Officials Deny Palestinian Worker Near Israeli Checkpoint Had Coronavirus

March 24, 2020
Palestinian workers try to enter Israel through a checkpoint between the West Bank city of Hebron and Beersheba, March 22, 2020. (Mamoun Wazwaz/Xinhua via Getty)


The man, whose image was circulated in a video on social media, was described as having a COVID-19 symptom

Palestinian and Israeli authorities denied that a sick Palestinian lying near an Israeli military checkpoint in the West Bank was infected with the novel coronavirus after a video of the man on social media said that he had difficulty breathing, one of the symptoms of COVID-19, the highly contagious illness caused by the virus.

Nablus Deputy Governor Anan Al-Athira told The Media Line that the man, who worked in construction in the Tel Aviv area, told Palestinian authorities that the Israeli police had taken him to a hospital and then left him near the Beit Sira checkpoint, without informing Palestinian officials in advance. The Palestinian ambulance crew did not arrive for some time because it was searching for him, she said.

“We found him unconscious, lying on the ground next to the street.” The way he was treated by Israel was “a war crime,” she charged.

The Israeli Police foreign press spokesman said the man had been taken to Tel Aviv Sourasky Medical Center for treatment and had been given a COVID-19 test that turned out negative.

The police escorted him to the Maccabim security crossing because he was an illegal worker, and “from there, he was treated by local Palestinian medics,” the spokesman said.

The anonymous videographer said in a four-minute clip that the man, a resident of Nablus in his 20s, was short of breath and unable to speak after Israeli soldiers threw him next to Beit Sira checkpoint. A Palestinian ambulance arrived three hours later, the video said.

Al-Athira said Palestinians employed in Israel are supposed to be protected by an international agreement. “Our workers are human and have rights.”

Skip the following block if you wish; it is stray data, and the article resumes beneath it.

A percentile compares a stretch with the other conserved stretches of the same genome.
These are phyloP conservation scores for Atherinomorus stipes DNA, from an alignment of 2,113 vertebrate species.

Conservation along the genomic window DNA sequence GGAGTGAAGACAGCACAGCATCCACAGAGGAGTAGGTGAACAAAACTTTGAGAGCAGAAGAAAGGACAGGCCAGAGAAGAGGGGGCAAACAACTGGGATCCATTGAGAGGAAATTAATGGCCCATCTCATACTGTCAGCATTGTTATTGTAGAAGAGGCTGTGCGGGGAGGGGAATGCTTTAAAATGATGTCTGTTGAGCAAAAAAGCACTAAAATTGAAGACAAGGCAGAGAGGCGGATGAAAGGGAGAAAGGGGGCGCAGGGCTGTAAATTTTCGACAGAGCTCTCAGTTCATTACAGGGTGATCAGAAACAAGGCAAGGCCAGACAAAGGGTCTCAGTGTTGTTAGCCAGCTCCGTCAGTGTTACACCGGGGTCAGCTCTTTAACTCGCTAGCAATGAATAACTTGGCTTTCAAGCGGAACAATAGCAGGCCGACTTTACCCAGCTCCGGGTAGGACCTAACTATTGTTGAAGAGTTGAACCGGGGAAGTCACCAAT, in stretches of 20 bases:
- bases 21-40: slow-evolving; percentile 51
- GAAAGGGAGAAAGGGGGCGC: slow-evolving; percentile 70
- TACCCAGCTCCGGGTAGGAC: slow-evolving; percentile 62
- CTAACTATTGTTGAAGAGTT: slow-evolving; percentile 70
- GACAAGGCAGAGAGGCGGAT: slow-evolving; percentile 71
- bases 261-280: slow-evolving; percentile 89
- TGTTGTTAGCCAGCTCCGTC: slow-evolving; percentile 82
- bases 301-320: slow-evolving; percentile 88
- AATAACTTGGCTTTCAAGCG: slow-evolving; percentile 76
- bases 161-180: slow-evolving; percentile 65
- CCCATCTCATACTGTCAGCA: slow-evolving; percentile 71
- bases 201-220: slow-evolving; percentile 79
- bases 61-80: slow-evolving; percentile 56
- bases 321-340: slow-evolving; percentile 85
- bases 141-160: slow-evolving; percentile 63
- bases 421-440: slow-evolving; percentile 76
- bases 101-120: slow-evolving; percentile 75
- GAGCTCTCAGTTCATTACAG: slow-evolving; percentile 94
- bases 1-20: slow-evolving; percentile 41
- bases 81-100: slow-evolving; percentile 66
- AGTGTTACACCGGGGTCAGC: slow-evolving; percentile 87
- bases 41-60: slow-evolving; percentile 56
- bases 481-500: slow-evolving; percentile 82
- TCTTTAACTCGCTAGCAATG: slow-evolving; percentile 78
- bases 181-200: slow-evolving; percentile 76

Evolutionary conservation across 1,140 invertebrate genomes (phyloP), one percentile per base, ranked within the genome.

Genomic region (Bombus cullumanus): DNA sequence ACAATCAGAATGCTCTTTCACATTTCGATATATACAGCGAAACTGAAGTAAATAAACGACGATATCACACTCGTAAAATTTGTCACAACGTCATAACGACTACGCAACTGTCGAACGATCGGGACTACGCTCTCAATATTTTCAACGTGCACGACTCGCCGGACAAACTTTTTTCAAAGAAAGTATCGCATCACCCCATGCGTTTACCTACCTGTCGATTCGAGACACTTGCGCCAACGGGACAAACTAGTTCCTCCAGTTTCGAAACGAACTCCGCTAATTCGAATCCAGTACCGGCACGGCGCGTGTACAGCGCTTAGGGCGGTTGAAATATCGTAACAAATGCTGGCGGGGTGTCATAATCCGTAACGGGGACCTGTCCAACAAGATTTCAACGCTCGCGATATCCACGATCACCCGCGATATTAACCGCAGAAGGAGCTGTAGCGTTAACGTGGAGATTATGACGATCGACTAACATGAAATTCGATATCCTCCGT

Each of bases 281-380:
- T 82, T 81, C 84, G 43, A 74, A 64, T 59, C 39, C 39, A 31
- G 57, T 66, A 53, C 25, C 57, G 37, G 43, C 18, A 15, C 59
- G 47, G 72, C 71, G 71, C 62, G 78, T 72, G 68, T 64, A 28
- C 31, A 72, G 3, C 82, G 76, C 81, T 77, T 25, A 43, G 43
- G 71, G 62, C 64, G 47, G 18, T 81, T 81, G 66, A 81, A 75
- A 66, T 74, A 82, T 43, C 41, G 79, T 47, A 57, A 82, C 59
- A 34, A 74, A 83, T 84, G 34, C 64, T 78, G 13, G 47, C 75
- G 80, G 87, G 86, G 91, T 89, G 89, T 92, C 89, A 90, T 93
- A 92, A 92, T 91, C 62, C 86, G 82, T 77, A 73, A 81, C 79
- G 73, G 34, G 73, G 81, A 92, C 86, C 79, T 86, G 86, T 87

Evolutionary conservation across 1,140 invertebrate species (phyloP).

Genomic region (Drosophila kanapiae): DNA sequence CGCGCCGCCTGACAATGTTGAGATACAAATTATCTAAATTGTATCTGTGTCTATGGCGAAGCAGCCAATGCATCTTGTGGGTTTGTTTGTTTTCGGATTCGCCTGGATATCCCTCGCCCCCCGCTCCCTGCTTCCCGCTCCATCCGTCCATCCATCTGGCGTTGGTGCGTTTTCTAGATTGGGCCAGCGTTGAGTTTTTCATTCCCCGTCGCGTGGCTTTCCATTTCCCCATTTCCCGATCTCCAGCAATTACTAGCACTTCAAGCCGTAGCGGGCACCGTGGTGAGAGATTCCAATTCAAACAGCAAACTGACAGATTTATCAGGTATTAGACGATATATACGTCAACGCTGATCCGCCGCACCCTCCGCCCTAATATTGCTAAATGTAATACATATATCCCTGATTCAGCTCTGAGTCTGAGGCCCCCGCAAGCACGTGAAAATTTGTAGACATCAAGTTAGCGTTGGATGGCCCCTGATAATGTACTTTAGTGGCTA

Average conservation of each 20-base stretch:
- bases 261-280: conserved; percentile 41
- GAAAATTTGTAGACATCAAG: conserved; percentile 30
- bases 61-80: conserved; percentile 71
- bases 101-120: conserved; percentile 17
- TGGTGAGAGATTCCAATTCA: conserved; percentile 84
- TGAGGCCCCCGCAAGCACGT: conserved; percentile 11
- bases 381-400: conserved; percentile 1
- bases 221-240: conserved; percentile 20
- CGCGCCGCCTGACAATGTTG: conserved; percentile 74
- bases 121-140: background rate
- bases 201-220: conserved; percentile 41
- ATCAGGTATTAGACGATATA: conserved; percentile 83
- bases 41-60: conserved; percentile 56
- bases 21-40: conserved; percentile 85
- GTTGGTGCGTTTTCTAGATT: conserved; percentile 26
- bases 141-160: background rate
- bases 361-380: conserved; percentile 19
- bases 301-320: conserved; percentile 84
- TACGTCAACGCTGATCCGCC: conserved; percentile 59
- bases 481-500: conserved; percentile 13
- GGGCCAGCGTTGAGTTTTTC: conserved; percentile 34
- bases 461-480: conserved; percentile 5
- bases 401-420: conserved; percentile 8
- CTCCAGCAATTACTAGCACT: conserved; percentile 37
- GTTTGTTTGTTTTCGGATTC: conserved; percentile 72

Grisha Yakubovich, former head of the Civilian Department in the Israel Defense Forces’ Coordination of Government Activities in the Territories (COGAT) unit, told The Media Line that the Israeli employer and the Palestinian Authority were to blame for the incident.

“The Israeli employer violated the law by giving the worker a job despite the fact that he didn’t have a permit to work in Israel, and the PA was late sending help for its citizen,” said Yakubovich.

He urged Palestinians and Israelis to put politics and conflicts aside in order to defeat the coronavirus. “We can fight later, but now we need to put that away and focus on being safe and sound.”

B’Tselem, an Israeli group that advocates for the human rights of Palestinians under Israel’s control, issued a statement saying the way the man was treated was “inhumane” and shows a “broader racist reality.”

“Palestinian workers from the West Bank are desirable as working hands, only to be discarded if ill,” B’Tselem Executive Director Hagai El-Ad said in the statement. “But control begets responsibility.”

The number of Palestinian workers in Israel and the settlements reached 128,400 in the second quarter of 2017, according to the Palestinian Central Bureau of Statistics. The figure included Palestinians who have work permits, those who work illegally and those who possess Israeli identity documents.

On March 5, the PA declared a state of emergency to combat the COVID-19 outbreak. This was followed by a full closure in and between Palestinian cities and villages and a curfew. It called for Israel to provide proper accommodations for Palestinian workers who cannot return because the checkpoints have been closed. The Palestinian authorities also urged Palestinians not to work in settlements.

Palestinian Health Ministry spokesman Tareef Ashour claimed that Palestinian workers were being forced to clean the rooms of Israeli coronavirus patients.


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